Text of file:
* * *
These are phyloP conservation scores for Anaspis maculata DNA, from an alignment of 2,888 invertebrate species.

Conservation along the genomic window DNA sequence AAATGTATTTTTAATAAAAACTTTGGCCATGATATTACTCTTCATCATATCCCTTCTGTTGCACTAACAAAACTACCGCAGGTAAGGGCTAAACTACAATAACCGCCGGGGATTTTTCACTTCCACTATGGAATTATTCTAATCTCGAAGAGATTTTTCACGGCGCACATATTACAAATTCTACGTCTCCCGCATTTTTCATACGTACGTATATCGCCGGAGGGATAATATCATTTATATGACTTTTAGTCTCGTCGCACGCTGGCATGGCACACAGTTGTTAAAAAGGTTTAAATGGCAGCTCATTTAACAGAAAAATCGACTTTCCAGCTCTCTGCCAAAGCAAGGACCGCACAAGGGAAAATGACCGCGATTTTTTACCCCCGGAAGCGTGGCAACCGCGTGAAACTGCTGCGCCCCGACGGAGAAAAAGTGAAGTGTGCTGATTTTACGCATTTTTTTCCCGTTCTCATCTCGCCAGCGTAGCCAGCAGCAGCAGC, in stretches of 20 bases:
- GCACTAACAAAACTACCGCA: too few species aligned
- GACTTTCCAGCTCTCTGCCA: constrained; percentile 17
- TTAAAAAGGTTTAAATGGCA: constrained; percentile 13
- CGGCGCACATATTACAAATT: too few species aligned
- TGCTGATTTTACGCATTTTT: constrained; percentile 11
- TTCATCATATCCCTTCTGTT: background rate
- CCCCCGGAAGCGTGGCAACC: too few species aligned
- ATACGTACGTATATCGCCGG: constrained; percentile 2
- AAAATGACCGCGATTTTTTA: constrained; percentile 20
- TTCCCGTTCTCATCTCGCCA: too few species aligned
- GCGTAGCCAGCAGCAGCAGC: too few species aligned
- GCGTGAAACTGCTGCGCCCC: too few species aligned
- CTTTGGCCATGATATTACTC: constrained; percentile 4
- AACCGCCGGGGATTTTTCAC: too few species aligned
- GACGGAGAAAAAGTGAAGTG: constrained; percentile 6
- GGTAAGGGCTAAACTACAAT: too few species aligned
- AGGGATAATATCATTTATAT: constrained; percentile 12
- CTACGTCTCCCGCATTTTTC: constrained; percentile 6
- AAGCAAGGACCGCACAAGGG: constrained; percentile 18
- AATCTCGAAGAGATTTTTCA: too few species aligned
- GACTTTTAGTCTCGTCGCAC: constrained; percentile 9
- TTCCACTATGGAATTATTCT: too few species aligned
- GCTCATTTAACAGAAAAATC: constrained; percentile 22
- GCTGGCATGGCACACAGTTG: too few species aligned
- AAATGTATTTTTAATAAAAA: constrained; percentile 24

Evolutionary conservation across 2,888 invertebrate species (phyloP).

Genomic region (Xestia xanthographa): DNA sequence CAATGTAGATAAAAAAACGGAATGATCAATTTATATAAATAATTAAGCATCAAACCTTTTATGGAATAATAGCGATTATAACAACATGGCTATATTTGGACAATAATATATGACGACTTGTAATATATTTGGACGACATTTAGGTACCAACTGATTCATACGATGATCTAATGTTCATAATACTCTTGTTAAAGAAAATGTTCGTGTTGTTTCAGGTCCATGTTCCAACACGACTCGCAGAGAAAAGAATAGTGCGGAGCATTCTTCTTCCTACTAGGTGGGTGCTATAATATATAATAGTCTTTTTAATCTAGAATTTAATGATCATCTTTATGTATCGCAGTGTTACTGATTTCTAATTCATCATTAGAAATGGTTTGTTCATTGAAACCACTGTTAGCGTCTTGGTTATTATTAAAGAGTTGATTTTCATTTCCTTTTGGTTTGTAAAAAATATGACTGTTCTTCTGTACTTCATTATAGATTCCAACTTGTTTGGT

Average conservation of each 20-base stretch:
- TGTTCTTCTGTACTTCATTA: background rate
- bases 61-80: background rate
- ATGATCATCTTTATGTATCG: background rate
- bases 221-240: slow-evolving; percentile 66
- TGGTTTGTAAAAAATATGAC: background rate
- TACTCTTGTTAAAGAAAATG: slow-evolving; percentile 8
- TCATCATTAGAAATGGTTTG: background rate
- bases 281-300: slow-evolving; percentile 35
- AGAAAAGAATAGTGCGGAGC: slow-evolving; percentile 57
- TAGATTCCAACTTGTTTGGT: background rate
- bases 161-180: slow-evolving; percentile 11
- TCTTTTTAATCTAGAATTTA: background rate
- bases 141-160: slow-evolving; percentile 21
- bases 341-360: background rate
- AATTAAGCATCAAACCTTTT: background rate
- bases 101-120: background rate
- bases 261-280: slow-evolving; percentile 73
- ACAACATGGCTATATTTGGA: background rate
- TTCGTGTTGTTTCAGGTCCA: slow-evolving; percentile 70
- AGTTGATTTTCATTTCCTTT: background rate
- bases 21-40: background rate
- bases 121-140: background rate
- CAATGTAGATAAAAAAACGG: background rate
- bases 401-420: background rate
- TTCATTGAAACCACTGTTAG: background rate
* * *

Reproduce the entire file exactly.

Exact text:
These are phyloP conservation scores for Anaspis maculata DNA, from an alignment of 2,888 invertebrate species.

Conservation along the genomic window DNA sequence AAATGTATTTTTAATAAAAACTTTGGCCATGATATTACTCTTCATCATATCCCTTCTGTTGCACTAACAAAACTACCGCAGGTAAGGGCTAAACTACAATAACCGCCGGGGATTTTTCACTTCCACTATGGAATTATTCTAATCTCGAAGAGATTTTTCACGGCGCACATATTACAAATTCTACGTCTCCCGCATTTTTCATACGTACGTATATCGCCGGAGGGATAATATCATTTATATGACTTTTAGTCTCGTCGCACGCTGGCATGGCACACAGTTGTTAAAAAGGTTTAAATGGCAGCTCATTTAACAGAAAAATCGACTTTCCAGCTCTCTGCCAAAGCAAGGACCGCACAAGGGAAAATGACCGCGATTTTTTACCCCCGGAAGCGTGGCAACCGCGTGAAACTGCTGCGCCCCGACGGAGAAAAAGTGAAGTGTGCTGATTTTACGCATTTTTTTCCCGTTCTCATCTCGCCAGCGTAGCCAGCAGCAGCAGC, in stretches of 20 bases:
- GCACTAACAAAACTACCGCA: too few species aligned
- GACTTTCCAGCTCTCTGCCA: constrained; percentile 17
- TTAAAAAGGTTTAAATGGCA: constrained; percentile 13
- CGGCGCACATATTACAAATT: too few species aligned
- TGCTGATTTTACGCATTTTT: constrained; percentile 11
- TTCATCATATCCCTTCTGTT: background rate
- CCCCCGGAAGCGTGGCAACC: too few species aligned
- ATACGTACGTATATCGCCGG: constrained; percentile 2
- AAAATGACCGCGATTTTTTA: constrained; percentile 20
- TTCCCGTTCTCATCTCGCCA: too few species aligned
- GCGTAGCCAGCAGCAGCAGC: too few species aligned
- GCGTGAAACTGCTGCGCCCC: too few species aligned
- CTTTGGCCATGATATTACTC: constrained; percentile 4
- AACCGCCGGGGATTTTTCAC: too few species aligned
- GACGGAGAAAAAGTGAAGTG: constrained; percentile 6
- GGTAAGGGCTAAACTACAAT: too few species aligned
- AGGGATAATATCATTTATAT: constrained; percentile 12
- CTACGTCTCCCGCATTTTTC: constrained; percentile 6
- AAGCAAGGACCGCACAAGGG: constrained; percentile 18
- AATCTCGAAGAGATTTTTCA: too few species aligned
- GACTTTTAGTCTCGTCGCAC: constrained; percentile 9
- TTCCACTATGGAATTATTCT: too few species aligned
- GCTCATTTAACAGAAAAATC: constrained; percentile 22
- GCTGGCATGGCACACAGTTG: too few species aligned
- AAATGTATTTTTAATAAAAA: constrained; percentile 24

Evolutionary conservation across 2,888 invertebrate species (phyloP).

Genomic region (Xestia xanthographa): DNA sequence CAATGTAGATAAAAAAACGGAATGATCAATTTATATAAATAATTAAGCATCAAACCTTTTATGGAATAATAGCGATTATAACAACATGGCTATATTTGGACAATAATATATGACGACTTGTAATATATTTGGACGACATTTAGGTACCAACTGATTCATACGATGATCTAATGTTCATAATACTCTTGTTAAAGAAAATGTTCGTGTTGTTTCAGGTCCATGTTCCAACACGACTCGCAGAGAAAAGAATAGTGCGGAGCATTCTTCTTCCTACTAGGTGGGTGCTATAATATATAATAGTCTTTTTAATCTAGAATTTAATGATCATCTTTATGTATCGCAGTGTTACTGATTTCTAATTCATCATTAGAAATGGTTTGTTCATTGAAACCACTGTTAGCGTCTTGGTTATTATTAAAGAGTTGATTTTCATTTCCTTTTGGTTTGTAAAAAATATGACTGTTCTTCTGTACTTCATTATAGATTCCAACTTGTTTGGT

Average conservation of each 20-base stretch:
- TGTTCTTCTGTACTTCATTA: background rate
- bases 61-80: background rate
- ATGATCATCTTTATGTATCG: background rate
- bases 221-240: slow-evolving; percentile 66
- TGGTTTGTAAAAAATATGAC: background rate
- TACTCTTGTTAAAGAAAATG: slow-evolving; percentile 8
- TCATCATTAGAAATGGTTTG: background rate
- bases 281-300: slow-evolving; percentile 35
- AGAAAAGAATAGTGCGGAGC: slow-evolving; percentile 57
- TAGATTCCAACTTGTTTGGT: background rate
- bases 161-180: slow-evolving; percentile 11
- TCTTTTTAATCTAGAATTTA: background rate
- bases 141-160: slow-evolving; percentile 21
- bases 341-360: background rate
- AATTAAGCATCAAACCTTTT: background rate
- bases 101-120: background rate
- bases 261-280: slow-evolving; percentile 73
- ACAACATGGCTATATTTGGA: background rate
- TTCGTGTTGTTTCAGGTCCA: slow-evolving; percentile 70
- AGTTGATTTTCATTTCCTTT: background rate
- bases 21-40: background rate
- bases 121-140: background rate
- CAATGTAGATAAAAAAACGG: background rate
- bases 401-420: background rate
- TTCATTGAAACCACTGTTAG: background rate